But everywhere else it’s the enormo Townsend patented choral-orchestral-metal-ambient-classical-electro mashup. It’s an exercise in extreme heaviosity, the sound of every musician on Earth thundering toward a distant finish line, orchestras, choirs and hairy technical rock monsters fighting for dominance, externalising Townsend’s internal battles. It’s the sound of multiple songs fighting to the death in a bag (admittedly, it would have to be a big bag) – there are songs within songs – Brontosaurus riffs that spiral into a soundtrack ether. Nightwish proggery and furious speed metal. Is that a banjo in there? A saxophone? The ambient sections also really work – they’re much needed and genuinely relaxing, giving you time to catch your breath before the next onslaught. It’s all so over the top that it wraps around itself and begins to go over the top all over again. OTT squared!
And then we have ‘Singularity’. A 24 minute suite of 6 movements. Manna from heaven for prog heads. It’s the album in microcosm…albeit a fairly long microcosm. It’s all here (again), Pink Floydian chill out, hushed choirs, more ambience. And then it builds slowly, briefly becoming sinister before an almost industrial riff kicks in and then we’re off, into the albums heaviest segment. We head into a vicious speed metal moment to rival prime Slayer before it really goes into warp speed for a full metal meltdown, thrilling and bludgeoning at the same time. A ponderous crush-all-before-it mega riff heralds a moment as heavy as DT has ever been, probably more so, outstripping Strapping Young Lad with ease before it relaxes and heads into a vista of Jazz noodling, sampled soundbites (about the perils of AI and ‘killer robots’) and Zappa-isms. Then more skyscraping riffs and a succession of mix ups – DT and choir, DT and orchestra and then unto a suitably…erm, big finish.
Phew. You are left drained, exhausted, pummelled into a small puddle of goo. It’s utterly overwhelming, especially when taken in one sitting. It may well be too much to take in in one go, one or two songs at a time may work better, but is that how it is intended to be listened to? Who knows. At times it is too much, you zone out, half listening, unable to digest even one more wafer thin mint of this all-encompassing sound. But for sheer balls out, unrestrained, last album on Earth chutzpah this has to be heard! Townsend has put everything on the line with this, given it everything he has. Is it a work of genius? It is, I think, too soon to tell. This needs time, space, distance to look back and reassess. It’s that kind of album.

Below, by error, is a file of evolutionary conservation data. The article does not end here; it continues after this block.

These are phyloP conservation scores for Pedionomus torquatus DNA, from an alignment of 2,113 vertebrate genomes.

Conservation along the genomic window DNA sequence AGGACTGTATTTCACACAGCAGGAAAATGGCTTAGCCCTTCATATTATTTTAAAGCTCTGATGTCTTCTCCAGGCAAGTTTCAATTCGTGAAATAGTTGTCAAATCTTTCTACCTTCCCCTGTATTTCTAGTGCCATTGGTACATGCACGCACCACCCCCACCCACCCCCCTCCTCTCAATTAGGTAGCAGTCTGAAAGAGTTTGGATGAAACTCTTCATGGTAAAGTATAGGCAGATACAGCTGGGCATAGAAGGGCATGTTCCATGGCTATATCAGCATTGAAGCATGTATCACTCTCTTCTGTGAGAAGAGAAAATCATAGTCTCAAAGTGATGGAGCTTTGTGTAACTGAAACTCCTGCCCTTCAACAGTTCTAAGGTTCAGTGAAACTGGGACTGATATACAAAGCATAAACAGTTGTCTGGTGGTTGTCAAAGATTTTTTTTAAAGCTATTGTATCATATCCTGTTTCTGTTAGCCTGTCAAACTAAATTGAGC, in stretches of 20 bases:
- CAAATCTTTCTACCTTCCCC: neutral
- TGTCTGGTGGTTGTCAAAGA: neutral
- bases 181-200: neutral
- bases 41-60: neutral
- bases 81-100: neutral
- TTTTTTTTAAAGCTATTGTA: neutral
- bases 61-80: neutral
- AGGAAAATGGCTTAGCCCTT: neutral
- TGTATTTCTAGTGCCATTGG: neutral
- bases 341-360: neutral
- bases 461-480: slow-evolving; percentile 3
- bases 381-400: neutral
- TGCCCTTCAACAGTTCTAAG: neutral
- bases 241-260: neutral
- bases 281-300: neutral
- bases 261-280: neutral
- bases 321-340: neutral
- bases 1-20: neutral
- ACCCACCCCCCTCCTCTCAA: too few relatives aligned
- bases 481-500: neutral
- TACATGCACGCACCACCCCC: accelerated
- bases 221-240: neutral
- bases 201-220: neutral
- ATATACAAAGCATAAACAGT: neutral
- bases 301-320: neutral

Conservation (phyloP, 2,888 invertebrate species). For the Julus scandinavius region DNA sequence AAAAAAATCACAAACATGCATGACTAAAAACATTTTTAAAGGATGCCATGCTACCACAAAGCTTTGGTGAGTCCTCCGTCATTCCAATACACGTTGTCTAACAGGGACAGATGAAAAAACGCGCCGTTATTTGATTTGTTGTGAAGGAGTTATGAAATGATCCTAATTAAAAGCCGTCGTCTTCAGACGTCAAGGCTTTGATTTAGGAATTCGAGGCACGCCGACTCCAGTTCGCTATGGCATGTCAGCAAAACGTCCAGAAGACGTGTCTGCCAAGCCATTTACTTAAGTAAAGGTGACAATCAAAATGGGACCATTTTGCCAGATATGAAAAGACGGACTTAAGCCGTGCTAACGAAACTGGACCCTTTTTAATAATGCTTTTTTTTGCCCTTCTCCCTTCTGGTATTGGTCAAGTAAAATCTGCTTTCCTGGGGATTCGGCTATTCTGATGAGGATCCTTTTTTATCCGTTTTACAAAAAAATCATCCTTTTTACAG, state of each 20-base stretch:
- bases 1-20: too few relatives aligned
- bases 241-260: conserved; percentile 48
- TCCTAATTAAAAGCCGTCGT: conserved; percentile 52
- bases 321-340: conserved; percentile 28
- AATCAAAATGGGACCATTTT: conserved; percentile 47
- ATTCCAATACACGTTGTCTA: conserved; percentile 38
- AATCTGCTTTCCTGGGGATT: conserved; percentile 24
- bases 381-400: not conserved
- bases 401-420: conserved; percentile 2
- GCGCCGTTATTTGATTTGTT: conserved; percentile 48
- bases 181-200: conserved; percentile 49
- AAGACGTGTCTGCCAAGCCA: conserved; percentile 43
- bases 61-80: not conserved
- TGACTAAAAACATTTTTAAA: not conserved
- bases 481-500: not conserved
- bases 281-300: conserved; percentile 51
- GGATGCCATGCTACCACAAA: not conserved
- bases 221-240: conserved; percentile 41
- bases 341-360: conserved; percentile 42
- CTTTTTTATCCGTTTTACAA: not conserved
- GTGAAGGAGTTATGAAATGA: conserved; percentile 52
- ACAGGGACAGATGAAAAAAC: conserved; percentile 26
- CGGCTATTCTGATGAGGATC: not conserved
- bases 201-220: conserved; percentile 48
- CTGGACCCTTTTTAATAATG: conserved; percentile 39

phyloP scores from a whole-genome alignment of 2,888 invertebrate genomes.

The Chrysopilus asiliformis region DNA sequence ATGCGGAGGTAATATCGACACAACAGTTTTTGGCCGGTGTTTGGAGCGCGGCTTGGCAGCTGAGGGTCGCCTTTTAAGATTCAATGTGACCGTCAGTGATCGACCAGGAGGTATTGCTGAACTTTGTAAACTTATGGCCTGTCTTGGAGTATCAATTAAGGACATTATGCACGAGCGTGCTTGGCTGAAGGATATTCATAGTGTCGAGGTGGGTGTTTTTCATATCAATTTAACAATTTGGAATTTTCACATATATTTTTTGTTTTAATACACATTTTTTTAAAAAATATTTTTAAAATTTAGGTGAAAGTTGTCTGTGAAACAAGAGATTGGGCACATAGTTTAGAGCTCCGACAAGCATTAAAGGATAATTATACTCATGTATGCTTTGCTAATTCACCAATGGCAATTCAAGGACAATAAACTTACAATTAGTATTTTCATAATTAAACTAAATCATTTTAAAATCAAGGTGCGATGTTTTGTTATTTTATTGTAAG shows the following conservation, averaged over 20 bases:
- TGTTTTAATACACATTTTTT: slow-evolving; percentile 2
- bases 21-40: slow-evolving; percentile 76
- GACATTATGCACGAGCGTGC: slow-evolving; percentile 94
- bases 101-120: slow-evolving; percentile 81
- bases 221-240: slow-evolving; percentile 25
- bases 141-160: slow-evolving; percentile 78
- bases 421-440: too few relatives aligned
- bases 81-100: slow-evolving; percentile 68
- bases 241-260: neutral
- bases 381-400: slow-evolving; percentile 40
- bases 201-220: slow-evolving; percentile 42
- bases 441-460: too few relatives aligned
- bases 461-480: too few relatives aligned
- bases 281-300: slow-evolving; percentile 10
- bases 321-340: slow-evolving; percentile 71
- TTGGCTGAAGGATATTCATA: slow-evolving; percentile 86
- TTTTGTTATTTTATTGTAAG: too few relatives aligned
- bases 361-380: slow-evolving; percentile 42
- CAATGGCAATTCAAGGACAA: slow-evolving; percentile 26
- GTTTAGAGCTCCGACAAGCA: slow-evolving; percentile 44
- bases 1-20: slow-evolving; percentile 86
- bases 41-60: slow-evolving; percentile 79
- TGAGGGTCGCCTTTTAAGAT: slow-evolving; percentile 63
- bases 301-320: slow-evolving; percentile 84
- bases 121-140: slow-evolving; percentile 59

It is, however, unfailingly positive. Townsend is good people and a single listen to any individual song will tell you that. Belief in the world, joy, creativity. Empathy…an album about understanding, acceptance and loving mankind in these times of prejudice of division is nothing short of radical. It takes chances at every twist and turn and, again, that’s a wonderful thing. Thank God (or whomever…or whatever) things like this are still being created in 2019. Quite where DT will go from here is anyone’s guess but you need to hear this. A masterpiece or a work of unchecked, arrogant folly? It’s up to you to decide.
Review by Gary Cordwell
Released on 29 March 2019 by InsideOut Music